The Extinction Protocol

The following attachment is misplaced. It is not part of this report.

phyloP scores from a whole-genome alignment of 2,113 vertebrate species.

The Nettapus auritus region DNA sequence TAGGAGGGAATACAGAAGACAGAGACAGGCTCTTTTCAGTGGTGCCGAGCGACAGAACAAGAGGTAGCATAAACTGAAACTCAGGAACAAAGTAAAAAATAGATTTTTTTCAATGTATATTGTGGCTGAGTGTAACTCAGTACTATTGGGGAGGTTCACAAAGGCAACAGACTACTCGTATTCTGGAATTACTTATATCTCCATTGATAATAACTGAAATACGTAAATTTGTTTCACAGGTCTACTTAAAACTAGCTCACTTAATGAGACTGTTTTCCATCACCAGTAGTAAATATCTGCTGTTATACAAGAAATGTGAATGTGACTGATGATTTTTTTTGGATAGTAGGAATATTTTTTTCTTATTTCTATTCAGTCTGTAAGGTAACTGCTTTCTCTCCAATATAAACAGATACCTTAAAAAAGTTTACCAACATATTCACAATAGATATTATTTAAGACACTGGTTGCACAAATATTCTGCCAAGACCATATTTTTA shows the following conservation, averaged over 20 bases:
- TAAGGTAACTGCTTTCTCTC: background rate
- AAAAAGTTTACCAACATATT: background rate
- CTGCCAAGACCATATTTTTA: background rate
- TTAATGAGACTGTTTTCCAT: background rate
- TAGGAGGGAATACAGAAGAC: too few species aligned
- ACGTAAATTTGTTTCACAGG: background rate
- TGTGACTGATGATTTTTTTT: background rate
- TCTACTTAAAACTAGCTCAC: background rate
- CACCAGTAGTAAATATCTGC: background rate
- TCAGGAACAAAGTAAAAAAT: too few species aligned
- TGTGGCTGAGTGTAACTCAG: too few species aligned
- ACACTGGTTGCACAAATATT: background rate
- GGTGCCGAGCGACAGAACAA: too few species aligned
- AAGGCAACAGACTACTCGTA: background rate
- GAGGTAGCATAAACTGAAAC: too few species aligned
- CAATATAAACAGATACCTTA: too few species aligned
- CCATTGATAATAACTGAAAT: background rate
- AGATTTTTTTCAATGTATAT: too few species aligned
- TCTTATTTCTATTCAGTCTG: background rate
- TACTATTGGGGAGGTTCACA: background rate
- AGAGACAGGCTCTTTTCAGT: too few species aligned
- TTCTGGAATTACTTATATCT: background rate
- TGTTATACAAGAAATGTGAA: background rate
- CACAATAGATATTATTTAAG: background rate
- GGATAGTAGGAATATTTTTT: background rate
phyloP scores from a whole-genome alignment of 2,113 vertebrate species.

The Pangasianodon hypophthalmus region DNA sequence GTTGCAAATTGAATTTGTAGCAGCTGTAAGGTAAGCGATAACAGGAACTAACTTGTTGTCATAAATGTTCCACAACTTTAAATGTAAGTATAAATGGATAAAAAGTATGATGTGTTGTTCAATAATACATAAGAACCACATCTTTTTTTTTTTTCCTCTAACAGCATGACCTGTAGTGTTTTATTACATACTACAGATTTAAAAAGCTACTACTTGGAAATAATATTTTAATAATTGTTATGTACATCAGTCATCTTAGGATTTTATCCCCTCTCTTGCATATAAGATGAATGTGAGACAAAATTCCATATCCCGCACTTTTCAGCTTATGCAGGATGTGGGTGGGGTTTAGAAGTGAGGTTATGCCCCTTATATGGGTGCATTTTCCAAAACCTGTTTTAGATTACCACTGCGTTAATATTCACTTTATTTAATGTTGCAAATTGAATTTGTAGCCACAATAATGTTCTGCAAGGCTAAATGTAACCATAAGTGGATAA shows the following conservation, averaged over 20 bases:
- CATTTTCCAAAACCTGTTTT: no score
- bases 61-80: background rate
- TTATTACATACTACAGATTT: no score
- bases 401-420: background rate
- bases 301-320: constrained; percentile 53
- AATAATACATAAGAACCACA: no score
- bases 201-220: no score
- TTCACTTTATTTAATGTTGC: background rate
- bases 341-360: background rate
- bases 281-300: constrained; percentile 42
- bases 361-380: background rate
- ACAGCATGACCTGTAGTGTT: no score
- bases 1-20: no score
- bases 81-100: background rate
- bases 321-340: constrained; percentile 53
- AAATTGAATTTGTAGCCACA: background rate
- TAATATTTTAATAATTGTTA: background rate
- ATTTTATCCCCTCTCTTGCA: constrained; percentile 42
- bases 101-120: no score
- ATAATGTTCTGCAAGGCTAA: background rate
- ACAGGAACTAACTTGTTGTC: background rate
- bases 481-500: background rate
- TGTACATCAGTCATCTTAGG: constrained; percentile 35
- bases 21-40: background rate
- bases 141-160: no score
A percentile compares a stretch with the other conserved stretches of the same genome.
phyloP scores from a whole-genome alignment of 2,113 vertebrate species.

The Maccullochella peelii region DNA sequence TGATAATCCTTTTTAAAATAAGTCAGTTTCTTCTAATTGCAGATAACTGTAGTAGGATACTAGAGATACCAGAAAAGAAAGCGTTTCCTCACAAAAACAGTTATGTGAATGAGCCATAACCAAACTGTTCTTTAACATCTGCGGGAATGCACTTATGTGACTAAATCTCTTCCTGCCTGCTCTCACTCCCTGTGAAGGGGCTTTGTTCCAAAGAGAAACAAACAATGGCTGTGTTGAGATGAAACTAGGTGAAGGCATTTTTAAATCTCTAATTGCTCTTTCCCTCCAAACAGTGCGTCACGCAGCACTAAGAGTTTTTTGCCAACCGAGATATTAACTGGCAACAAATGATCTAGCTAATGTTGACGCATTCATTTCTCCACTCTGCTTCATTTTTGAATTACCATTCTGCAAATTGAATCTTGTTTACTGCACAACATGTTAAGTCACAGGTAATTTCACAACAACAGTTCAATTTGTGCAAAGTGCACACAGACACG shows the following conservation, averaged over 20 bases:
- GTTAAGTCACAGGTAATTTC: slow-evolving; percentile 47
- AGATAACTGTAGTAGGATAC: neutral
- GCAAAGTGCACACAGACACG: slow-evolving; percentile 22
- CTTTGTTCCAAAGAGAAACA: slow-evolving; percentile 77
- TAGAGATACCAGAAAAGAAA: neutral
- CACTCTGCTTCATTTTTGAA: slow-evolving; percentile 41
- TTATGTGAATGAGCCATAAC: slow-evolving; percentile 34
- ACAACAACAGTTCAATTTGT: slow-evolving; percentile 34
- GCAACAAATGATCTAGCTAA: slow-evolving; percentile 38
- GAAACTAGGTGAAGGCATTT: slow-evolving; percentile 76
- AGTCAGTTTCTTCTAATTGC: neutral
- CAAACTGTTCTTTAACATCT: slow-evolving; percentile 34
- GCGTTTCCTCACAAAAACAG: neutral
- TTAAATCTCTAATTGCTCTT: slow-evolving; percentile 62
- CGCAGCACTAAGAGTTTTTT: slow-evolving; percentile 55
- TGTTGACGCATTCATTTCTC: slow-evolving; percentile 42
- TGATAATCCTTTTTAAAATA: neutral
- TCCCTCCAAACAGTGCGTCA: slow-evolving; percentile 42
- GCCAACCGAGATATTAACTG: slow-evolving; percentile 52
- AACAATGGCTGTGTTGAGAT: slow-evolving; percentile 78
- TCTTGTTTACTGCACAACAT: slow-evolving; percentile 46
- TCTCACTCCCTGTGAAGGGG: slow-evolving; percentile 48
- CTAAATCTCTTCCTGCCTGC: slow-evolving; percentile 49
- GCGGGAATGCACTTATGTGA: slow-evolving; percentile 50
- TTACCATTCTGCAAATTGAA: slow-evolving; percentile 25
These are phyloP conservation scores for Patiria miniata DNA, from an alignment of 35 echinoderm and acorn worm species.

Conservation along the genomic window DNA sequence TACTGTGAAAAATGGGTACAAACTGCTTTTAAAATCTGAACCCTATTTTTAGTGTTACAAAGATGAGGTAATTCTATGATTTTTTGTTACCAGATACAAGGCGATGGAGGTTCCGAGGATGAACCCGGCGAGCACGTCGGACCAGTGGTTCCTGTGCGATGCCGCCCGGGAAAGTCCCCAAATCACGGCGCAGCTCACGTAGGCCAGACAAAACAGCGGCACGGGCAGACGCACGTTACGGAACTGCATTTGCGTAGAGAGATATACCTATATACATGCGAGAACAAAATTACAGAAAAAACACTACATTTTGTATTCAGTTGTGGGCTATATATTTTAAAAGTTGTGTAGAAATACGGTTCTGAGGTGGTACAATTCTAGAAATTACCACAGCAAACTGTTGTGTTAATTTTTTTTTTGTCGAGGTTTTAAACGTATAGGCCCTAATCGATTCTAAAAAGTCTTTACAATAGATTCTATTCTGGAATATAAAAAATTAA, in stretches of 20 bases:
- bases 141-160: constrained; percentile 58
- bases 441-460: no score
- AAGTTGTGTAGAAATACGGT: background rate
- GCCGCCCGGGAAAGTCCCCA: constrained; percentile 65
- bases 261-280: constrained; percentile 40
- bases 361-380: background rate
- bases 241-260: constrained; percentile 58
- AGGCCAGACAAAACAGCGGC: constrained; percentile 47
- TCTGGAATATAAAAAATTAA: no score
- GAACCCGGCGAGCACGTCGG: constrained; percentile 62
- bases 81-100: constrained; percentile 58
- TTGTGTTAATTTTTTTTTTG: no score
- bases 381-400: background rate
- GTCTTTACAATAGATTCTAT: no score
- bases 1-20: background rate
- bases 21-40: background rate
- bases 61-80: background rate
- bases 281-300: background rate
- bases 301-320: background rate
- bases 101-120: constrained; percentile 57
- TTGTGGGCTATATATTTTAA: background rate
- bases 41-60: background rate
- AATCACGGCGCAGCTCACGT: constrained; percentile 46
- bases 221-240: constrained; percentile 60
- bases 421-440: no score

April 16, 2013HEALTHThere is a lot of talk these days about how feeding antibiotics to livestock is resulting in ‘superbugs’ – bacteria resistant to drug treatment in humans and animals. But do consumers really need to be concerned about eating meat they buy at the grocery stores? A new report released today by the Environmental Working Group (EWG) says, yes. The group analyzed 2011 data recently released by the U.S. government and found 81 percent of ground turkey and 55 percent of ground beef sold in supermarkets carried antibiotic-resistant strands of salmonella and Campylobacter. Together these bacteria cause 3.6 million cases of food poisoning a year. More than half of all chicken sampled carried antibiotic-resistant E. coli. Almost 90 percent of all store bought meat also had signs of normal and resistant Enterococcus faecium – a bacteria that indicates the product came in contact with fecal matter…

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